Holocaust survivor shares story at genocide symposium
by Liz Barry (email@example.com)
The News and Advance (Lynchburg, Virginia) | Feb. 16, 2011
From the podium at (the late Rev. Jerry Falwell’s) Liberty University, Holocaust survivor Irving Roth — who narrowly escaped death at Auschwitz and Buchenwald — rolled up his shirt sleeve to show the numbers tattooed on his left forearm.
“The denial of the Holocaust is not simply denying the Holocaust. It’s a tool to denigrate the Jews. It’s a tool of anti-Semitism …” said Roth, a native of Czechoslovakia. “That’s why I come to you and tell you about it. I lived through this.”
Roth spoke to a packed audience Wednesday night during a symposium on genocide and religious persecution at Liberty’s law school. His firsthand account, which wove together humor and bone-chilling accounts of life at the death camps, ended with a standing ovation from the audience.
The goal of the two-day symposium was to raise awareness in Lynchburg of past and present genocides, said law school dean Mathew Staver. Roth was among about a dozen speakers from academia, nonprofits and the government who took on the Holocaust, the genocide in Rwanda and other conflicts.
Roth’s story chronicled the rise of anti-Semitism in Europe and the horrors of the Holocaust that killed his brother, grandparents and millions of other Jews.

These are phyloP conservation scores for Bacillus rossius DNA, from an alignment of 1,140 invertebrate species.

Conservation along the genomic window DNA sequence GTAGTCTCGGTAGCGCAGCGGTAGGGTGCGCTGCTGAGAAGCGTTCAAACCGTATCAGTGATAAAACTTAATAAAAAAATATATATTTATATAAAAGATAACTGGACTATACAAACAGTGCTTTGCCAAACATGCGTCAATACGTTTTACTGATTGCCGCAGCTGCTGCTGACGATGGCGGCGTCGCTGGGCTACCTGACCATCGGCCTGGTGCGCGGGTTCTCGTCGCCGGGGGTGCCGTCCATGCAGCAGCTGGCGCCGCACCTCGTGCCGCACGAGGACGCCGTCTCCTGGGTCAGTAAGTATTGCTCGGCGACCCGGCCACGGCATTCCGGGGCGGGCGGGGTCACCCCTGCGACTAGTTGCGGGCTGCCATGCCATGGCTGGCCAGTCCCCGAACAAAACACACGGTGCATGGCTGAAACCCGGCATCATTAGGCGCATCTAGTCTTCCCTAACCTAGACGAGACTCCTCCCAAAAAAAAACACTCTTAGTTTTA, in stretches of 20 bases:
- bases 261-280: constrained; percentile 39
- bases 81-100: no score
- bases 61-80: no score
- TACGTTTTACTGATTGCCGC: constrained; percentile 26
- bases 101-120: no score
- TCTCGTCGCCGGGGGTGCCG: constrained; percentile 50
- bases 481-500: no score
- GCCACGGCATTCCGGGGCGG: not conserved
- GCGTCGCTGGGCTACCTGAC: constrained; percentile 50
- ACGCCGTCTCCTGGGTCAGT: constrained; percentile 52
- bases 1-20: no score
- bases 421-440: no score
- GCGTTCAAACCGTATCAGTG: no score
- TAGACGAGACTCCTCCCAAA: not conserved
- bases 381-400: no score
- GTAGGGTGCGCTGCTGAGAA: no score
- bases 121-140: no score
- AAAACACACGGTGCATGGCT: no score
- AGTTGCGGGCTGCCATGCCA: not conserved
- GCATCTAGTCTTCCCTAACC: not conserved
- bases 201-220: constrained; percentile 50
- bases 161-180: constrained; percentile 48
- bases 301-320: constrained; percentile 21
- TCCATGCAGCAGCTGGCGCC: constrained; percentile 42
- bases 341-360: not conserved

He recalled the day, at age 9, when a police officer barred him from playing soccer at his favorite park. The officer pointed to a new sign that read, “Jews and dogs are forbidden to enter,” he said. He recalled the moment, five years later, when he was delivered to Auschwitz in a train packed with 3,000 Jews. “I’m a 14-year-old. I don’t know where I am. All I know is I am some place which is not good,” Roth said.
Of the 3,000 people who arrived with Roth, all but 300 were killed in gas chambers within 24 hours of arriving at Auschwitz, he said. Roth was among the few who were assigned to work in the death camp. By the time Roth was rescued by American soldiers, he had been transferred to the German concentration camp Buchenwald and weighed roughly 75 pounds.
By what Roth calls “one of many miracles,” his parents survived the war by hiding with a Christian family in Budapest. Despite grave risk to her family, a Christian woman with a husband serving in the armed forces of Nazi Hungary took Roth’s parents in and protected them until the war’s end, he said. At the end of his story, Roth urged the audience to emulate the woman who saved his parents.
“My parents survived. Why?” he said. “Because somebody cared. Someone look at two people whose death were imminent and said ‘I need to interfere’ . . . She said, ‘I do not stand by and do nothing. I’ll stand up and be counted.’”